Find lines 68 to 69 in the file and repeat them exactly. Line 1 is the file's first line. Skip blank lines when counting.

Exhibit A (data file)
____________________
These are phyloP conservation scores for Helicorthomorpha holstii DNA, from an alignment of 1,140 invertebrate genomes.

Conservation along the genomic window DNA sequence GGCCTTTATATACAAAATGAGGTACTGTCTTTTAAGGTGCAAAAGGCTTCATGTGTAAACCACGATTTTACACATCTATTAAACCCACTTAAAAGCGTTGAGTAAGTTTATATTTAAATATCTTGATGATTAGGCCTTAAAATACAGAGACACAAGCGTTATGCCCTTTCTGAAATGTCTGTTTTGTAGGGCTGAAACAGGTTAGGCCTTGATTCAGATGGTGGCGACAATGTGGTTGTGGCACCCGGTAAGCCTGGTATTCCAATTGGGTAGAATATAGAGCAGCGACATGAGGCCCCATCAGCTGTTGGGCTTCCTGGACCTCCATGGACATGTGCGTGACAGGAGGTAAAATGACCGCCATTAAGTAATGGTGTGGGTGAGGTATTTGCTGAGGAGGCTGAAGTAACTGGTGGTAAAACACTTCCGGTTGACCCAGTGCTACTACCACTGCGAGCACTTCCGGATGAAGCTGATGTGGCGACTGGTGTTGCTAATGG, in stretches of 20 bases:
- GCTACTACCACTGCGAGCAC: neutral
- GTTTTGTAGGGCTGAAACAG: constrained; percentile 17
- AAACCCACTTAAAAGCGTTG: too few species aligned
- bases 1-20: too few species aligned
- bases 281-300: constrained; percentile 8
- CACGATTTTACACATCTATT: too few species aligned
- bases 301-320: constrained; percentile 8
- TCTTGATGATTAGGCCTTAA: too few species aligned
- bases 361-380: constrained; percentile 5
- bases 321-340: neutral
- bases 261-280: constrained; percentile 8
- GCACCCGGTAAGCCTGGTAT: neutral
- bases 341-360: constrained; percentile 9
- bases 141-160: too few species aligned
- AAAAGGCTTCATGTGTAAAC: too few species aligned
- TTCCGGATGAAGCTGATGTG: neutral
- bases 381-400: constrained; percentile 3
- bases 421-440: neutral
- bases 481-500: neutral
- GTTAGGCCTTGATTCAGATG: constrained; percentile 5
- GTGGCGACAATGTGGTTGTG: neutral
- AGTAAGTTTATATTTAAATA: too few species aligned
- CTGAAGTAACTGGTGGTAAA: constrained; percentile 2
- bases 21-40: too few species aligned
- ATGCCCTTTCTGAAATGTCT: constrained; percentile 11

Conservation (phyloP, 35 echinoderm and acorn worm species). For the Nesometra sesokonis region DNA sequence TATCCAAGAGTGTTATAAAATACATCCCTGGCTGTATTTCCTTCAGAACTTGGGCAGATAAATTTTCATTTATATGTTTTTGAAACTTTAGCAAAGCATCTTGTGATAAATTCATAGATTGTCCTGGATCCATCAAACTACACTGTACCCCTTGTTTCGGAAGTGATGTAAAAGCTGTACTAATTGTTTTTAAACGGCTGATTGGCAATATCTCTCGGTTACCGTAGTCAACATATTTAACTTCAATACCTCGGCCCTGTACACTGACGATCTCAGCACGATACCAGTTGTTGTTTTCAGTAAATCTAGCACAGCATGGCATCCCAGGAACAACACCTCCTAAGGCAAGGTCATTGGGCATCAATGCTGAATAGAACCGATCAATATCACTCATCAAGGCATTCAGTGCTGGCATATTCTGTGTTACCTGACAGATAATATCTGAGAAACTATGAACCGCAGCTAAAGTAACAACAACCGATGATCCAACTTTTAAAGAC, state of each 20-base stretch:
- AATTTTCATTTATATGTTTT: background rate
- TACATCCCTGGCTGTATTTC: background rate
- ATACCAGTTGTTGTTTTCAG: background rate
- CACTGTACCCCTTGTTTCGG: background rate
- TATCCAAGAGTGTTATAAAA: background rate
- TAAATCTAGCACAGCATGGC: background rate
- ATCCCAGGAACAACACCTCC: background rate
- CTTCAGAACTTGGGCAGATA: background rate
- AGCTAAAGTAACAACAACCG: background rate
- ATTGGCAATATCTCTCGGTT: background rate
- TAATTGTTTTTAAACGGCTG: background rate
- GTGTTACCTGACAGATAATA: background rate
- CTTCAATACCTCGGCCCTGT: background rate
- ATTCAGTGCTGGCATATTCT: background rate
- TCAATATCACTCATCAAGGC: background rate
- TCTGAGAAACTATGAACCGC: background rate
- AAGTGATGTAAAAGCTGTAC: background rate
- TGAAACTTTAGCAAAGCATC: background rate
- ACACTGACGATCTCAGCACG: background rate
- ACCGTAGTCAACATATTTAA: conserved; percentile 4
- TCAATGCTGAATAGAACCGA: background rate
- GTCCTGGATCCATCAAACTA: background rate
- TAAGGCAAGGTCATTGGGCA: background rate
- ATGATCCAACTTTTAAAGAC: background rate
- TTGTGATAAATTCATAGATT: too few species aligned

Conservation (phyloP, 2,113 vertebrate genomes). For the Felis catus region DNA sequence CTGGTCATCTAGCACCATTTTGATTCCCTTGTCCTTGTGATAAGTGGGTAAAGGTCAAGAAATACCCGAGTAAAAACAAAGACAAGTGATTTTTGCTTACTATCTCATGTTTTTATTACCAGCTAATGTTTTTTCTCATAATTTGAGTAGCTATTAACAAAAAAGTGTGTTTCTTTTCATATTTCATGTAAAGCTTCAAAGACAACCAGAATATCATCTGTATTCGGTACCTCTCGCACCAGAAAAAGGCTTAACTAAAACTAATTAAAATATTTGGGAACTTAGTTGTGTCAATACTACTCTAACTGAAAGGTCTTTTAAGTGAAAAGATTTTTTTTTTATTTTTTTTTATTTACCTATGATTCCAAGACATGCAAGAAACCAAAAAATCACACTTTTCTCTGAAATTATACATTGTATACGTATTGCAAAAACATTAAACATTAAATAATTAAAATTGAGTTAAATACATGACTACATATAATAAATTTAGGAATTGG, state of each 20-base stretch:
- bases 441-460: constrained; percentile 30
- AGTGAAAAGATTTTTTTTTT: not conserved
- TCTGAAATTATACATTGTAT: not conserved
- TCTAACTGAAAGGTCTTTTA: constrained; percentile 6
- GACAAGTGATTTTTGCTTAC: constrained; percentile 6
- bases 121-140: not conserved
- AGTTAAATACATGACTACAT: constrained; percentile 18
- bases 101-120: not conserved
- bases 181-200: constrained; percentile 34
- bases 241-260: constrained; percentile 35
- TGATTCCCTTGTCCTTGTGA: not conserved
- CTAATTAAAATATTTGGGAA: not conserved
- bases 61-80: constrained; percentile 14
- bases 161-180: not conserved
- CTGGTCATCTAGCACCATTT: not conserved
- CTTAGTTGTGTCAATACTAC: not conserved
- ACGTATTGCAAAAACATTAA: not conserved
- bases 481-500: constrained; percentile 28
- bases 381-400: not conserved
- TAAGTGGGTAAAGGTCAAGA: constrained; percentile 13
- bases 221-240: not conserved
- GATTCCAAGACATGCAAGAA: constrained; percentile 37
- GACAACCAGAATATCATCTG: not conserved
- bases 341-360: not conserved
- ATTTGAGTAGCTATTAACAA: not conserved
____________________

- bases 161-180: not conserved
- CTGGTCATCTAGCACCATTT: not conserved